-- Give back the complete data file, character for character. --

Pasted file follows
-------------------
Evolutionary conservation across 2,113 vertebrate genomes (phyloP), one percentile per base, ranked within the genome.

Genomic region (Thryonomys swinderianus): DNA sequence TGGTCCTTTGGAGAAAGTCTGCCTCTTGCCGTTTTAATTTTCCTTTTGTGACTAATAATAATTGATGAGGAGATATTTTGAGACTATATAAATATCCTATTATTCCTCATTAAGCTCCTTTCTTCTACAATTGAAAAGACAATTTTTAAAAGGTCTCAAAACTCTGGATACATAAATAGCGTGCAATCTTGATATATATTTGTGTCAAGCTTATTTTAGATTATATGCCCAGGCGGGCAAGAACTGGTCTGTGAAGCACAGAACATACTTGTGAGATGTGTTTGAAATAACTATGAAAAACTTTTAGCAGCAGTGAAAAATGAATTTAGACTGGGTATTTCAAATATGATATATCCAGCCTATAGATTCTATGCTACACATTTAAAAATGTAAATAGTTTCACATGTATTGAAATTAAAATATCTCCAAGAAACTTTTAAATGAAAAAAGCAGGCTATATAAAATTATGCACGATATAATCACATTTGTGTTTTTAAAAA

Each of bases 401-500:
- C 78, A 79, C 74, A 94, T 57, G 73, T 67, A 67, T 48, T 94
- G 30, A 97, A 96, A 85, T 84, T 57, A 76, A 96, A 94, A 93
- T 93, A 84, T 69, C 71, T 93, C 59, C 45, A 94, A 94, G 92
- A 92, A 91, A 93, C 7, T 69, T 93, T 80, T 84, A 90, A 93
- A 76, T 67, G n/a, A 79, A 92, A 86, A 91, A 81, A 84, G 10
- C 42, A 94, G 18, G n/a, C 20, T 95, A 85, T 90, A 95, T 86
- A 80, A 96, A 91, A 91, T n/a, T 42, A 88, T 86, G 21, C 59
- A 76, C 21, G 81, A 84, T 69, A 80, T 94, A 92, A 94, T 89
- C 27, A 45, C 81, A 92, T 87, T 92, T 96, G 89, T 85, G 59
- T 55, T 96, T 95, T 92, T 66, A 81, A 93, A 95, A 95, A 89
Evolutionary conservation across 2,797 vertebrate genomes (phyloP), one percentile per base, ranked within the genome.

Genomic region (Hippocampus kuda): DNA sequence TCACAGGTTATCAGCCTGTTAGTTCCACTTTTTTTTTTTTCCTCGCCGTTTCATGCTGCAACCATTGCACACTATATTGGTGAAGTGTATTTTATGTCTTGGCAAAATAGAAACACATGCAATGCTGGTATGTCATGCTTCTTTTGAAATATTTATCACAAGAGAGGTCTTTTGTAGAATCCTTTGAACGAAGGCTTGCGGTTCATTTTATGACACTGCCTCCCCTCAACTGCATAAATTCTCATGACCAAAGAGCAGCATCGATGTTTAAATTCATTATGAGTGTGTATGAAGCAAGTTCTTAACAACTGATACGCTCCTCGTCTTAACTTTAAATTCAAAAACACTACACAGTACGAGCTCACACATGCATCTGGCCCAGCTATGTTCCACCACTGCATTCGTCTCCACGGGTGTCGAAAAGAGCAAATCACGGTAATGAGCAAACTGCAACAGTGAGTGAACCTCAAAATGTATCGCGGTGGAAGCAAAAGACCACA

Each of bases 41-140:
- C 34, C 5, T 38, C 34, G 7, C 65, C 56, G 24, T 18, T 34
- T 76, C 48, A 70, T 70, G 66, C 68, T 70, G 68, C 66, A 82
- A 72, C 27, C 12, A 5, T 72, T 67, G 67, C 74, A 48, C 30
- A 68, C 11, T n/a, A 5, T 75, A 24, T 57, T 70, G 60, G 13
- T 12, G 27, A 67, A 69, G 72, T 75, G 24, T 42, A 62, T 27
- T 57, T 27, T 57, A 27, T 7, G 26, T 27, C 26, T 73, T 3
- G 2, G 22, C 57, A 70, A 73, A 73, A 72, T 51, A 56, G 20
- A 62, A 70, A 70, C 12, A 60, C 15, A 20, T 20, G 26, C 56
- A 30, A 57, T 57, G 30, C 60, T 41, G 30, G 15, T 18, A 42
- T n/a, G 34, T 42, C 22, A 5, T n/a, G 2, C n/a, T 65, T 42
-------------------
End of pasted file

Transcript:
Evolutionary conservation across 2,113 vertebrate genomes (phyloP), one percentile per base, ranked within the genome.

Genomic region (Thryonomys swinderianus): DNA sequence TGGTCCTTTGGAGAAAGTCTGCCTCTTGCCGTTTTAATTTTCCTTTTGTGACTAATAATAATTGATGAGGAGATATTTTGAGACTATATAAATATCCTATTATTCCTCATTAAGCTCCTTTCTTCTACAATTGAAAAGACAATTTTTAAAAGGTCTCAAAACTCTGGATACATAAATAGCGTGCAATCTTGATATATATTTGTGTCAAGCTTATTTTAGATTATATGCCCAGGCGGGCAAGAACTGGTCTGTGAAGCACAGAACATACTTGTGAGATGTGTTTGAAATAACTATGAAAAACTTTTAGCAGCAGTGAAAAATGAATTTAGACTGGGTATTTCAAATATGATATATCCAGCCTATAGATTCTATGCTACACATTTAAAAATGTAAATAGTTTCACATGTATTGAAATTAAAATATCTCCAAGAAACTTTTAAATGAAAAAAGCAGGCTATATAAAATTATGCACGATATAATCACATTTGTGTTTTTAAAAA

Each of bases 401-500:
- C 78, A 79, C 74, A 94, T 57, G 73, T 67, A 67, T 48, T 94
- G 30, A 97, A 96, A 85, T 84, T 57, A 76, A 96, A 94, A 93
- T 93, A 84, T 69, C 71, T 93, C 59, C 45, A 94, A 94, G 92
- A 92, A 91, A 93, C 7, T 69, T 93, T 80, T 84, A 90, A 93
- A 76, T 67, G n/a, A 79, A 92, A 86, A 91, A 81, A 84, G 10
- C 42, A 94, G 18, G n/a, C 20, T 95, A 85, T 90, A 95, T 86
- A 80, A 96, A 91, A 91, T n/a, T 42, A 88, T 86, G 21, C 59
- A 76, C 21, G 81, A 84, T 69, A 80, T 94, A 92, A 94, T 89
- C 27, A 45, C 81, A 92, T 87, T 92, T 96, G 89, T 85, G 59
- T 55, T 96, T 95, T 92, T 66, A 81, A 93, A 95, A 95, A 89
Evolutionary conservation across 2,797 vertebrate genomes (phyloP), one percentile per base, ranked within the genome.

Genomic region (Hippocampus kuda): DNA sequence TCACAGGTTATCAGCCTGTTAGTTCCACTTTTTTTTTTTTCCTCGCCGTTTCATGCTGCAACCATTGCACACTATATTGGTGAAGTGTATTTTATGTCTTGGCAAAATAGAAACACATGCAATGCTGGTATGTCATGCTTCTTTTGAAATATTTATCACAAGAGAGGTCTTTTGTAGAATCCTTTGAACGAAGGCTTGCGGTTCATTTTATGACACTGCCTCCCCTCAACTGCATAAATTCTCATGACCAAAGAGCAGCATCGATGTTTAAATTCATTATGAGTGTGTATGAAGCAAGTTCTTAACAACTGATACGCTCCTCGTCTTAACTTTAAATTCAAAAACACTACACAGTACGAGCTCACACATGCATCTGGCCCAGCTATGTTCCACCACTGCATTCGTCTCCACGGGTGTCGAAAAGAGCAAATCACGGTAATGAGCAAACTGCAACAGTGAGTGAACCTCAAAATGTATCGCGGTGGAAGCAAAAGACCACA

Each of bases 41-140:
- C 34, C 5, T 38, C 34, G 7, C 65, C 56, G 24, T 18, T 34
- T 76, C 48, A 70, T 70, G 66, C 68, T 70, G 68, C 66, A 82
- A 72, C 27, C 12, A 5, T 72, T 67, G 67, C 74, A 48, C 30
- A 68, C 11, T n/a, A 5, T 75, A 24, T 57, T 70, G 60, G 13
- T 12, G 27, A 67, A 69, G 72, T 75, G 24, T 42, A 62, T 27
- T 57, T 27, T 57, A 27, T 7, G 26, T 27, C 26, T 73, T 3
- G 2, G 22, C 57, A 70, A 73, A 73, A 72, T 51, A 56, G 20
- A 62, A 70, A 70, C 12, A 60, C 15, A 20, T 20, G 26, C 56
- A 30, A 57, T 57, G 30, C 60, T 41, G 30, G 15, T 18, A 42
- T n/a, G 34, T 42, C 22, A 5, T n/a, G 2, C n/a, T 65, T 42